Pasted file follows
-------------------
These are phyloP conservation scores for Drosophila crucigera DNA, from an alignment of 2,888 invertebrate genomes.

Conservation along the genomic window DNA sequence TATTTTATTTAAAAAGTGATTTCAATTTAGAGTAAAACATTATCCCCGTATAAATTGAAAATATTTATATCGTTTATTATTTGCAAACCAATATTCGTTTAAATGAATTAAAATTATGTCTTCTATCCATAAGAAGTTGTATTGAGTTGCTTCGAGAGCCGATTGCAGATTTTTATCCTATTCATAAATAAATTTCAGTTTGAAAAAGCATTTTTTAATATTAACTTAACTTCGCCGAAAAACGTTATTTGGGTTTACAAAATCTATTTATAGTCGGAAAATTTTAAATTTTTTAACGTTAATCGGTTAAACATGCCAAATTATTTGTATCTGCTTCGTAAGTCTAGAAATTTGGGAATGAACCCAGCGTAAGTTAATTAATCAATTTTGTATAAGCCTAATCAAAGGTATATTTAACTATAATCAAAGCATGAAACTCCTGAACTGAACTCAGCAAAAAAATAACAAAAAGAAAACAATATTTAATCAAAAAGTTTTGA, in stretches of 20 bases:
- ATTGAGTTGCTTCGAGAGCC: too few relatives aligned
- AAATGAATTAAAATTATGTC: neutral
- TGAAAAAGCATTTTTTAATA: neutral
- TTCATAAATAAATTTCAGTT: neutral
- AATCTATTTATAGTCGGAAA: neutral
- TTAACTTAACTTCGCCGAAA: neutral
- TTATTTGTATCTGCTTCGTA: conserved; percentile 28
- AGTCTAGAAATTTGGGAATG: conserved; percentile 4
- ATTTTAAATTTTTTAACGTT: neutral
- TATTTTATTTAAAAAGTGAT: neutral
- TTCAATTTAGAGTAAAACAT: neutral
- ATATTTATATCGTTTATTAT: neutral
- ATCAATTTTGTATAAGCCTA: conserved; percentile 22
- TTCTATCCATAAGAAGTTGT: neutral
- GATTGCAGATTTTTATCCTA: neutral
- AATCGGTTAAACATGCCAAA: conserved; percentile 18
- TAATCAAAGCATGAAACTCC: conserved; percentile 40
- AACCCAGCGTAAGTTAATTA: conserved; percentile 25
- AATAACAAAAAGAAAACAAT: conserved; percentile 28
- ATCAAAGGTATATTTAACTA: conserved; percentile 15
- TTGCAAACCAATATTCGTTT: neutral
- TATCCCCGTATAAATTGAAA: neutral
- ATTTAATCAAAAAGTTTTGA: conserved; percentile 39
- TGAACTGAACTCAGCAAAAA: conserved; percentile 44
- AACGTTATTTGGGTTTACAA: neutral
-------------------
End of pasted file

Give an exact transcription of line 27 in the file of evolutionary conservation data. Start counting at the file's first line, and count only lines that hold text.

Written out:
- AACGTTATTTGGGTTTACAA: neutral